Sculptures by François du Plessis
Is François du Plessis a bibliophile? This question may astonish, as for many years books and also magazines have been the basic material for his artistic work. Yet the question stands: is François du Plessis a bibliophile? – Ultimately, we will pose this question once more and then, hopefully, will be able to answer it.
François du Plessis’ dealing with the book is not altogether innocuous. It is rather in a very solid, almost abstract way physical and tangible. His objects deal with nothing less than the realisation of new forms, not the replication of a text, not the illustration of a thought contained therein, they are about sculptures, about a three-dimensional picture. Thus come into being erratic, frayed, earlier on whitened, but today often untouched reliefs, round images, cubes, small wild book creatures or towering winding steles. They cannot be counted among the so-called artist books. Those painters’ books, scribbling pads and virtuous designs which are published, either in the well-maintained enclosures of the bright publishing culture or the shadowy recesses of self-publishing.
These works tell us that their creative process of has absolutely nothing in common with the politicizing, condensed apotheosis which wafts around those on which the Zeitgeist feeds; illustrate great ideas or at times authoritarian demeanour, even resistance, and of which Biermann only has to say that they are ‘dissident trophies’ (i).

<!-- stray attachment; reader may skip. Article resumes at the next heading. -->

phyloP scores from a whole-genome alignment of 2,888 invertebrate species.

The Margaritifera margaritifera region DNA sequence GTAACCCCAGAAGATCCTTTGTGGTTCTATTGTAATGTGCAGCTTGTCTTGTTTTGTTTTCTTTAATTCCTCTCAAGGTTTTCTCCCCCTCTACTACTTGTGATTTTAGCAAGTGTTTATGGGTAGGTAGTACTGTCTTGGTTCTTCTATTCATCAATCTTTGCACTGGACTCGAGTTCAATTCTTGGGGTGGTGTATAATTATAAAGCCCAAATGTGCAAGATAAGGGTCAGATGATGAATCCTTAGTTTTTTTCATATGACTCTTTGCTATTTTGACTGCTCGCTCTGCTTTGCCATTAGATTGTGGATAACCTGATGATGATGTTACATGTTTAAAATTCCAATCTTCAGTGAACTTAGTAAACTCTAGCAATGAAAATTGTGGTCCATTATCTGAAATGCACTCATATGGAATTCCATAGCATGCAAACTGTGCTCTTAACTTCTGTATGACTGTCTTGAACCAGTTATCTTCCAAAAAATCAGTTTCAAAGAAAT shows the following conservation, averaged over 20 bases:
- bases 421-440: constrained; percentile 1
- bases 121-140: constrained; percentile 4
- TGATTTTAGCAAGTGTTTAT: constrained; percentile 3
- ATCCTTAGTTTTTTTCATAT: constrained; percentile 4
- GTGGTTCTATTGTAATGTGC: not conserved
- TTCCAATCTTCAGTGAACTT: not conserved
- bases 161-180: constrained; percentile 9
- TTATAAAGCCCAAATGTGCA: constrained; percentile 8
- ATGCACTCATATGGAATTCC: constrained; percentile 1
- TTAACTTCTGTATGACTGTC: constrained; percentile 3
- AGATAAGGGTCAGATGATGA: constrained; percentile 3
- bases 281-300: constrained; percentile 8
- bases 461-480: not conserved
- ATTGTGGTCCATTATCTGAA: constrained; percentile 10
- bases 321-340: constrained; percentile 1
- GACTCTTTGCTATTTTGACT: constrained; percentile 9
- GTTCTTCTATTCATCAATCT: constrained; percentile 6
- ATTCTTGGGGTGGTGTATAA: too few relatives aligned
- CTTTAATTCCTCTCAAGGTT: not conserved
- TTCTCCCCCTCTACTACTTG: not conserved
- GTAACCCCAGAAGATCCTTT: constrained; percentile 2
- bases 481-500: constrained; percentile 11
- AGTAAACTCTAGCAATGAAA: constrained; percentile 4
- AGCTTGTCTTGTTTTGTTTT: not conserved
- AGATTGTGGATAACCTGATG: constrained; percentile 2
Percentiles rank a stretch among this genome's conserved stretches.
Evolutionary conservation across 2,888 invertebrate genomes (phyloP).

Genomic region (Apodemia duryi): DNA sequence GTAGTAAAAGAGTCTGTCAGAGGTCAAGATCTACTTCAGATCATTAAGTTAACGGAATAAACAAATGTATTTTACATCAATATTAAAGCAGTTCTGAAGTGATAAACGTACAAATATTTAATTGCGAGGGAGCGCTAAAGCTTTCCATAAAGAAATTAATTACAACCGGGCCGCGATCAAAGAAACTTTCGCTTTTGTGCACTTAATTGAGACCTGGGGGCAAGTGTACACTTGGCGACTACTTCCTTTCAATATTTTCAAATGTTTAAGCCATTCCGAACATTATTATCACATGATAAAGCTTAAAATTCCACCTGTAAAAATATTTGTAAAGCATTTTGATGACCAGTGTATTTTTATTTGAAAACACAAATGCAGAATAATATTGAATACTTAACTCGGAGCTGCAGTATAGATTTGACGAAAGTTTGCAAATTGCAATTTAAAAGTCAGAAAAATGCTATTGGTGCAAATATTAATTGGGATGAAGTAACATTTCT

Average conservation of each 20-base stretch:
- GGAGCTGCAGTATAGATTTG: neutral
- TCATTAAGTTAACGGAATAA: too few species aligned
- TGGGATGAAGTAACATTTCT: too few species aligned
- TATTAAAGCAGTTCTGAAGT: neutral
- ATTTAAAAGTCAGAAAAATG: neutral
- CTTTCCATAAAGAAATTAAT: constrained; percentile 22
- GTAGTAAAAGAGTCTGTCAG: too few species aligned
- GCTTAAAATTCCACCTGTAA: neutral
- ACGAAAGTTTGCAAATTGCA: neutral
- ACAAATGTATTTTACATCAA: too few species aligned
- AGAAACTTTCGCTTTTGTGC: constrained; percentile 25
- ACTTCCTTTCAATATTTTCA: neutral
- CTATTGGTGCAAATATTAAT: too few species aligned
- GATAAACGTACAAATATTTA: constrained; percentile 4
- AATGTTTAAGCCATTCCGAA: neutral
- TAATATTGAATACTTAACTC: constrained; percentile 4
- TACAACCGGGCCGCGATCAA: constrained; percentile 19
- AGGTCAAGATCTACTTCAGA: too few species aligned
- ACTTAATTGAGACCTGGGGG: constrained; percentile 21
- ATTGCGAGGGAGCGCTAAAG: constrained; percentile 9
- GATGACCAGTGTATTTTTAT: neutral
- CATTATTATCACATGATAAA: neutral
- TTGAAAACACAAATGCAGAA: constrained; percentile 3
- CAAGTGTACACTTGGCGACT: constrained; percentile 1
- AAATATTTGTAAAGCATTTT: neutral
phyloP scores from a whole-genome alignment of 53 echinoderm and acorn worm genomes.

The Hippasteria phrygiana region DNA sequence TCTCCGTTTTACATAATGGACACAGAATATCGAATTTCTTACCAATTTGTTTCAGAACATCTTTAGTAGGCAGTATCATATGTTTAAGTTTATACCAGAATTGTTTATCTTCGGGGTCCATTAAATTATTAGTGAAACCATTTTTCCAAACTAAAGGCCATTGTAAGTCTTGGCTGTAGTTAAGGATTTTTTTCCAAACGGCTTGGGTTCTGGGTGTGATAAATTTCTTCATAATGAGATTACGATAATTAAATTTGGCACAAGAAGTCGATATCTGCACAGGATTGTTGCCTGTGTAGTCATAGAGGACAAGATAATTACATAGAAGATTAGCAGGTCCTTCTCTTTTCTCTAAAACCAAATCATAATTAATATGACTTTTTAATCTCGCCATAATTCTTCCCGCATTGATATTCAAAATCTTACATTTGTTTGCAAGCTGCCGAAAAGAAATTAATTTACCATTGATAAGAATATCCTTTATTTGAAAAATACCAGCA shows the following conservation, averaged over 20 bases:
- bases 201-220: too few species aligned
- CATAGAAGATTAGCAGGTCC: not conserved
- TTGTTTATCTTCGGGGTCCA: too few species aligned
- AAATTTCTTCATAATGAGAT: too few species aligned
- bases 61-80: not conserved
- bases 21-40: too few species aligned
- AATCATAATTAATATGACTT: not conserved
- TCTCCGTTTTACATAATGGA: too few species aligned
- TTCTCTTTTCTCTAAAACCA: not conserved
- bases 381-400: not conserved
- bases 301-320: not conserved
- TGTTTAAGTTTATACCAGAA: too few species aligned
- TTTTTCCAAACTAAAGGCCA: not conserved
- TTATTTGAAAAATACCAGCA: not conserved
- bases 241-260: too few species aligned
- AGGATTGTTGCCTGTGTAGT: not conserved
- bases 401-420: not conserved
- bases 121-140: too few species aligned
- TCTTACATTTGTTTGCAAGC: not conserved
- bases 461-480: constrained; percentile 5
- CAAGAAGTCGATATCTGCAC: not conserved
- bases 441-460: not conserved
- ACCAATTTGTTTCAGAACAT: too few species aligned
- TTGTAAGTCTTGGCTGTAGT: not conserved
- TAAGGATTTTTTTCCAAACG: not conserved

For the reality of these object, their essence, the contents of the books used is not important. Not the thought, not the word are the material here, as it was true for the thought-gathering Heiner Müller, but the paper, the bound volume of perhaps a few hundred pages; important is the substance, the materiality (in the physical sense), that carries the text and how it relates to potencies and colours.
For his book objects, François du Plessis disassembles the original books. For him, their worth is not hidden behind the closed covers. Binding and pages, the body, that is the material to be reassembled and held together by screws to re-emerge as a gigantic reminiscence of a tree grate, as a speaking (sic!) Tower of Babel or, recently, as a cunning book reptile. The prevailing forces are enormous.
Where screws penetrate binding and paper, there everything is tight, remains no gap. In other places, however, abysses yawn and passages lead into small spaces, offering a view of the past, of letter sequences, and punctuation marks, and cover colours. The dark spots lend structure to the body, shadows emerge. The object begins to stir optically. It seems to be alive. These impenetrable layers and random structure distortions are the more important as they lead the observer further away from the source, the book. It is because of them that the source material will turn into a totally new, independent, associative work of art.
Thus sculptures come into being. Distinct, unique figures, solid, sensuous, playful, never didactic but always new, always surprisingly different. br> Let’s come back to our question asked at the beginning: is François du Plessis a bibliophile? Yes, I think he is. For ‘bibliophile is admittedly the love for books, but not necessary for their content’ (ii). After all, these book objects tell their own story – book stories does not mean the stories in the book, but those which tell what has become of these books. Fascinating new material beings.
Aachen, im April 2011
i. Wolf Biermann, Ein öffentliches Geschwür, in: DER SPIEGEL 3/1992, 13.01.1992.
ii. Umberto Eco, Die Kunst des Bücherliebens, Carl Hanser Verlag München 2009, S. 32.